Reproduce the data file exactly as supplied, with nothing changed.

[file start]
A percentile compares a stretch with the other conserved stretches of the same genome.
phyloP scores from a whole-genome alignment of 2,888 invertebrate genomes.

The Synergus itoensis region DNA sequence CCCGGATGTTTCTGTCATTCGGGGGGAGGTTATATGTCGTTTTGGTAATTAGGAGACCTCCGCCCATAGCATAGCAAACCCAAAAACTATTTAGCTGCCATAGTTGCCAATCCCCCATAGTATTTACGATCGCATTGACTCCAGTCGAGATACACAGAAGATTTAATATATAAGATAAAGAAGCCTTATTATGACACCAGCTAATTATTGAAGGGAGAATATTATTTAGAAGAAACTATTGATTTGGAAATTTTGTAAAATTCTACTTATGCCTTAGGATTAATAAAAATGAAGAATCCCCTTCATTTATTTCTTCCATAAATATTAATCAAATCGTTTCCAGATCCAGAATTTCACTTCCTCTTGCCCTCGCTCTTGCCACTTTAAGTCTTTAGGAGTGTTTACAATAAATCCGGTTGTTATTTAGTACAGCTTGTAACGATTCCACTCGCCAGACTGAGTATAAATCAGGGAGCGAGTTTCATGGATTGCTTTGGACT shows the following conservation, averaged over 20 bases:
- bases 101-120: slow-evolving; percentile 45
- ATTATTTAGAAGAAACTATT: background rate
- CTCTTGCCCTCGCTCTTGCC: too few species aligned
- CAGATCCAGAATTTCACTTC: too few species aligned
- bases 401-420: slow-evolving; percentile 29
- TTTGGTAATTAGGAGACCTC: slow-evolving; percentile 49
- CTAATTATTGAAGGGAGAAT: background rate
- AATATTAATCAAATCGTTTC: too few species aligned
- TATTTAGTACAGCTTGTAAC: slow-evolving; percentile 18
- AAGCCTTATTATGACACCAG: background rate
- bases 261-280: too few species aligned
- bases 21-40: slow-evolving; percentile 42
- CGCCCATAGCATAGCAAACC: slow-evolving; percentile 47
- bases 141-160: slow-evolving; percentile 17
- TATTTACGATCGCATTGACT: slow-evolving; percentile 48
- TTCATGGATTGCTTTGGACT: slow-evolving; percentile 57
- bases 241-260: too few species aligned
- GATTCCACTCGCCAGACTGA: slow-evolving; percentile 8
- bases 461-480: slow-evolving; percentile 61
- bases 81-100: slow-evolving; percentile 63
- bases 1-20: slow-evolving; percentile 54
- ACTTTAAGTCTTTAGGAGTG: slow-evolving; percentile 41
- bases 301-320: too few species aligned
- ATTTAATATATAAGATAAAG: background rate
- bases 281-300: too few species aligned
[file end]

A percentile compares a stretch with the other conserved stretches of the same genome.
phyloP scores from a whole-genome alignment of 2,888 invertebrate genomes.

The Synergus itoensis region DNA sequence CCCGGATGTTTCTGTCATTCGGGGGGAGGTTATATGTCGTTTTGGTAATTAGGAGACCTCCGCCCATAGCATAGCAAACCCAAAAACTATTTAGCTGCCATAGTTGCCAATCCCCCATAGTATTTACGATCGCATTGACTCCAGTCGAGATACACAGAAGATTTAATATATAAGATAAAGAAGCCTTATTATGACACCAGCTAATTATTGAAGGGAGAATATTATTTAGAAGAAACTATTGATTTGGAAATTTTGTAAAATTCTACTTATGCCTTAGGATTAATAAAAATGAAGAATCCCCTTCATTTATTTCTTCCATAAATATTAATCAAATCGTTTCCAGATCCAGAATTTCACTTCCTCTTGCCCTCGCTCTTGCCACTTTAAGTCTTTAGGAGTGTTTACAATAAATCCGGTTGTTATTTAGTACAGCTTGTAACGATTCCACTCGCCAGACTGAGTATAAATCAGGGAGCGAGTTTCATGGATTGCTTTGGACT shows the following conservation, averaged over 20 bases:
- bases 101-120: slow-evolving; percentile 45
- ATTATTTAGAAGAAACTATT: background rate
- CTCTTGCCCTCGCTCTTGCC: too few species aligned
- CAGATCCAGAATTTCACTTC: too few species aligned
- bases 401-420: slow-evolving; percentile 29
- TTTGGTAATTAGGAGACCTC: slow-evolving; percentile 49
- CTAATTATTGAAGGGAGAAT: background rate
- AATATTAATCAAATCGTTTC: too few species aligned
- TATTTAGTACAGCTTGTAAC: slow-evolving; percentile 18
- AAGCCTTATTATGACACCAG: background rate
- bases 261-280: too few species aligned
- bases 21-40: slow-evolving; percentile 42
- CGCCCATAGCATAGCAAACC: slow-evolving; percentile 47
- bases 141-160: slow-evolving; percentile 17
- TATTTACGATCGCATTGACT: slow-evolving; percentile 48
- TTCATGGATTGCTTTGGACT: slow-evolving; percentile 57
- bases 241-260: too few species aligned
- GATTCCACTCGCCAGACTGA: slow-evolving; percentile 8
- bases 461-480: slow-evolving; percentile 61
- bases 81-100: slow-evolving; percentile 63
- bases 1-20: slow-evolving; percentile 54
- ACTTTAAGTCTTTAGGAGTG: slow-evolving; percentile 41
- bases 301-320: too few species aligned
- ATTTAATATATAAGATAAAG: background rate
- bases 281-300: too few species aligned